Unit testing a user interface

So I’m on this new cool Google Web Toolkit (GWT) project of ours now. Part of the UI consists of a series of HTML labels that is the view to our model. Since our model has a tree structure, we use the visitor pattern to create this UI.

This all works beautifully, except when it doesn’t, i.e. when there is a bug. With all the recursion and the sometimes convoluted HTML that is required to achieve the desired effect, hunting down bugs isn’t always easy.

So it was about time to write some unit tests. Normally, I write the tests first. But I was added to this project, and there weren’t any tests yet. So I decided to introduce them. Now, it is often easier to start with tests than add them later. If you don’t start out by writing tests, you usually end up with code that is not easily testable. That was also the case here.

Making the code testable

So my first job was to make sure the code became testable. I started out by separating the creation of the HTML labels from the visitor code, since I didn’t want my tests to depend on GWT. So I introduced a simple TextStream:

public interface TextStream {
  void add(String text);
}

The visitor code is injected with this text stream and calls the add() method with some HTML markup. Normally, this TextStream is a HtmlLabelStream:

public class HtmlLabelStream implements TextStream {

  private final FlowPanel parent;

  public HtmlLabelStream(final FlowPanel parent) {
    this.parent = parent;
  }

  public void add(final String text) {
    parent.add(new HTML(text));
  }

}

But my test case also implements the TextStream interface, and it injects itself into the visitor. That way, it can collect the output from the visitor and compare it with the expected output.

Simplifying testing

Now I got a whole lot of HTML code that I needed to compare to the desired output. It was hard to find the deviations in this, since the required HTML is rather verbose.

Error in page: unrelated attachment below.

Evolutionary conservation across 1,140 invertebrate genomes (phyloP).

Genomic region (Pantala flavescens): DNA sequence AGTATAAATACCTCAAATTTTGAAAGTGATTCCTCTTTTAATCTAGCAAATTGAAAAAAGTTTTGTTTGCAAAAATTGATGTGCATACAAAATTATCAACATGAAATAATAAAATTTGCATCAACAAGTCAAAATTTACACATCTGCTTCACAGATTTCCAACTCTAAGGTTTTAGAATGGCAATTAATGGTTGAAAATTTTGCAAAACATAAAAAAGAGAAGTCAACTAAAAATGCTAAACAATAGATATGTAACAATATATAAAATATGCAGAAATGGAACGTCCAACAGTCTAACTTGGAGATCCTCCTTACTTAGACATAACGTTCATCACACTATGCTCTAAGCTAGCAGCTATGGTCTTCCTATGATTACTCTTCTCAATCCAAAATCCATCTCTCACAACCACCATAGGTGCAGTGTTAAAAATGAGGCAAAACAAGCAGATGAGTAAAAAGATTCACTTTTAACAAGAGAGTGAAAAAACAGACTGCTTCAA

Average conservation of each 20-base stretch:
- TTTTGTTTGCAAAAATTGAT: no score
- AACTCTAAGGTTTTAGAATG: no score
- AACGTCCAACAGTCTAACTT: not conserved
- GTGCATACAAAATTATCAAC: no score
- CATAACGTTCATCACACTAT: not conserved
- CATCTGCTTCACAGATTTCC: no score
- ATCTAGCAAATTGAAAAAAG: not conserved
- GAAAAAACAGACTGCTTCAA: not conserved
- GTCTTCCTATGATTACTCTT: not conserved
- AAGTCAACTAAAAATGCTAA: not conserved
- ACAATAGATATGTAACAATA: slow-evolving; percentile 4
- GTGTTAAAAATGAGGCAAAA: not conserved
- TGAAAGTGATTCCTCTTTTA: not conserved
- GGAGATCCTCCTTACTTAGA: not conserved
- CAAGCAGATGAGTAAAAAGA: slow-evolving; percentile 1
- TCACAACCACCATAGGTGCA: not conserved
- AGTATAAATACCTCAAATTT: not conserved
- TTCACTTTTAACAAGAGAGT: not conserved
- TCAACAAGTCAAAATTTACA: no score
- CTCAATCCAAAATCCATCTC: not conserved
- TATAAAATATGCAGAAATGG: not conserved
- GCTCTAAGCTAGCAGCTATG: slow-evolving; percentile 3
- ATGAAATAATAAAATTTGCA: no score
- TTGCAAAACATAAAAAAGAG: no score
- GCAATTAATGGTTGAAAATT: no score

So I decided to invest some time in transforming the incoming HTML into something more readable. For instance, to indent some piece of text, the HTML code contains something like this:

<div style="padding-left: 20px">...</div>

For each indentation level, 10px were used. So I decided to strip the div, and replace it with the number of spaces that corresponds to the indentation level. I repeated the same trick for a couple of other styles. In the end, the output became much easier to read, and thus much easier to spot errors in. In fact, it now looks remarkably similar to what is rendered by the browser.

This certainly cost me time to build. But it also won me time when comparing the actual and expected outputs. And adding a new test is now a breeze. Which is just the sort of incentive I need for my fellow team mates to also start writing tests…

About these ads

Please Join the Discussion

Please log in using one of these methods to post your comment:

WordPress.com Logo

You are commenting using your WordPress.com account. Log Out / Change )

Twitter picture

You are commenting using your Twitter account. Log Out / Change )

Facebook photo

You are commenting using your Facebook account. Log Out / Change )

Google+ photo

You are commenting using your Google+ account. Log Out / Change )

Connecting to %s

Follow

Get every new post delivered to your Inbox.

Join 303 other followers